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What's next for LMS?

Podcasts and Audio | 25.07.2017

The team discuss the prematurely reported 'death of the LMS', where they see platforms going next, and how some of their clients are already blazing a trail towards a 'next-gen' experience for their learners.

Paul Westlake  0:00  

Hi, welcome to Kineo stream of thought. I'm Paul Westlake solutions consultant at Kineo. And today we're discussing next generation platforms. Joining me on today's discussion are

David Shaw  0:17

David Shaw, lead solution architect,

Adam Parsons  0:19  

Adam Parsons, senior Client Services Manager,

Steve Foy  0:22  

and Steve Foy solutions consultant.

Paul Westlake  0:24  

So I guess when we're talking about next generation, we're just talking about where LMS's are going. Steve, do you think that's the case?

Steve Foy  0:30  

Well, I think what I'd like to do is, is get away from the notion of a kind of single entity, which is a learning management system, I think, I think people have got an expectation about learning management systems that they are a system, which is a bit like a website, but it does one thing only.

Paul Westlake  0:45  

Okay, so historically, an LMS would be designed to maybe serve up elearning record, who's done that, produce reports for the l&d team, etc. I think in some ways, maybe that's part of the problem in that they've always been very much designed at the needs of the l&d team, rather than the end users is a fair assumption, Adam,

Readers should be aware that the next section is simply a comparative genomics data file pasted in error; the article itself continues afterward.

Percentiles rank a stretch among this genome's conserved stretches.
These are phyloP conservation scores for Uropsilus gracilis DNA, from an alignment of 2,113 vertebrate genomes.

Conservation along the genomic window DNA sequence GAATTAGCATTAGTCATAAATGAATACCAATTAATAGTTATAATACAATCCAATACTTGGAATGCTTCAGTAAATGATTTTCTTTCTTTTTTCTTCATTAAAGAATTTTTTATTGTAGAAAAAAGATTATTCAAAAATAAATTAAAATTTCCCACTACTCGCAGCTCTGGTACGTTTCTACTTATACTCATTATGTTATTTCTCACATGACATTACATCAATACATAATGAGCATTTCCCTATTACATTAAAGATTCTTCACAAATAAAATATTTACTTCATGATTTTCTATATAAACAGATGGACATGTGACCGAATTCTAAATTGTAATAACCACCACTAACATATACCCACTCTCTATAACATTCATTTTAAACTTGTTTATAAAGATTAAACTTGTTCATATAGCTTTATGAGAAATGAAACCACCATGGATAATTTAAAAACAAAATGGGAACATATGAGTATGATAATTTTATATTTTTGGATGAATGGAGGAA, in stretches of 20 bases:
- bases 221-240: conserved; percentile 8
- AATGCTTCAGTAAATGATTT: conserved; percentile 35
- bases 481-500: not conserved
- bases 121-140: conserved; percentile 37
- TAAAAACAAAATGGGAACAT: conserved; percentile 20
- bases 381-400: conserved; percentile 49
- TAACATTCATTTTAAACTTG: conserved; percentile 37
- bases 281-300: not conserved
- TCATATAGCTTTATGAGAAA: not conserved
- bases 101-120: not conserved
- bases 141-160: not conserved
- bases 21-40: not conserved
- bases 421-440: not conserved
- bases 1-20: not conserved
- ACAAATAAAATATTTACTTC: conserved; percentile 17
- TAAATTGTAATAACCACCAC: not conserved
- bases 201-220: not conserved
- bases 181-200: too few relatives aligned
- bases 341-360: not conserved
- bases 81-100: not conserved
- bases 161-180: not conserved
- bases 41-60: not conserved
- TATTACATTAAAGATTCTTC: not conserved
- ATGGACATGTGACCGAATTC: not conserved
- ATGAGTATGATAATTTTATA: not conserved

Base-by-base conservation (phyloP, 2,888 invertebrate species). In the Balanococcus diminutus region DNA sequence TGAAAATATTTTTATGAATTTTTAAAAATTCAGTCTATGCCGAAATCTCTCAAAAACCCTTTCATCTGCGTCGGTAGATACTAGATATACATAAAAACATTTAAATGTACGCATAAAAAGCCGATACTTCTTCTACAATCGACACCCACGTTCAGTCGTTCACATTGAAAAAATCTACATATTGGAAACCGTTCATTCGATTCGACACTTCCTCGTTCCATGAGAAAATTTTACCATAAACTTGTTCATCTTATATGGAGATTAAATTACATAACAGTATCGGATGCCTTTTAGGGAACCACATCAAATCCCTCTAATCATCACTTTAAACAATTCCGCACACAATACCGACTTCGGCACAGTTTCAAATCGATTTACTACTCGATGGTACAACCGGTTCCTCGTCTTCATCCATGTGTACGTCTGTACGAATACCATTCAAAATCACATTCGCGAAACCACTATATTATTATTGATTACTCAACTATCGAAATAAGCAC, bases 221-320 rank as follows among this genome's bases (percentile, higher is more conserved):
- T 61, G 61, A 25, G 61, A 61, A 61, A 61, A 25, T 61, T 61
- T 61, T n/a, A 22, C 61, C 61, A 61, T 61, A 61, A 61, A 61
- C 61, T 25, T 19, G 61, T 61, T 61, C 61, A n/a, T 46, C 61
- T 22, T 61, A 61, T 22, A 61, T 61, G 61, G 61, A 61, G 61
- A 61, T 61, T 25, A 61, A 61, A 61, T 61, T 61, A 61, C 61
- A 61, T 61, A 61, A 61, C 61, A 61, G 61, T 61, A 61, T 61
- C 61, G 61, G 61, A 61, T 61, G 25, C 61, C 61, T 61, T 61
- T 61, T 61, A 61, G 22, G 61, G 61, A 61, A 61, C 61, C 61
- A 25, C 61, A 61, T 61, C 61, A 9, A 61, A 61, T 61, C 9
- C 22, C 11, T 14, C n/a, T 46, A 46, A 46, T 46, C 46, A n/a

Adam Parsons  1:05  

I think the learners ultimately don't really care what the system is, they just want somewhere to go to do their learning. If someone if their manager tells them to do something, they want to know where to go to get it, they're not going to be bothered about what the system is that's delivering it to them.

Paul Westlake  1:17  

So in and out, quickly, show me what I need to do now. Thanks very much, away you go available on any device, but current LMS's is can do that.

Adam Parsons  1:24  

They can Yeah. And it's just a culture of what an LMS is, a lot of people think of an LMS as being quite an old fashioned system, something that needs to catch up with the times. And maybe it's to something around what it's called, versus what it actually does.

Paul Westlake  1:37  

So when we're talking about next generation platforms, then are we talking about blurring that line between maybe where the LMS starts and stops? And where the content comes in? or? 

Adam Parsons  1:46  

Yeah, absolutely.

David Shaw  1:47  

I think it's not only about compliance, we've been looking at things that people actually have to do. And that's what LMS's are good at. But next generation platforms are really about allowing people to access content that isn't necessarily things they have to do. It's about career progression, about how they can do their job better.

Paul Westlake  2:09  

So a lot of that contents already out there those that say I need to learn something at home, I'm learning a skill sets take us out of workplace, what I'm probably going to do is Google something or the chances are I'm probably going to pull up a video on YouTube. So is that part of next generation learning, then?

David Shaw  2:22  

Yeah, I think it is that the way that people learn is changing, it's a lot more social, it's people interacting with each other, it's people learning from their peers, finding content online, I want to do something these days, you look it up on YouTube, I want to know how to fix a bit of my car, I'll look it up, I won't take it to the garriage. And if it looks too complicated, then I'll take it to the garriage. So there's a there's a hierarchy of what we end up doing and who we talk to, to do things,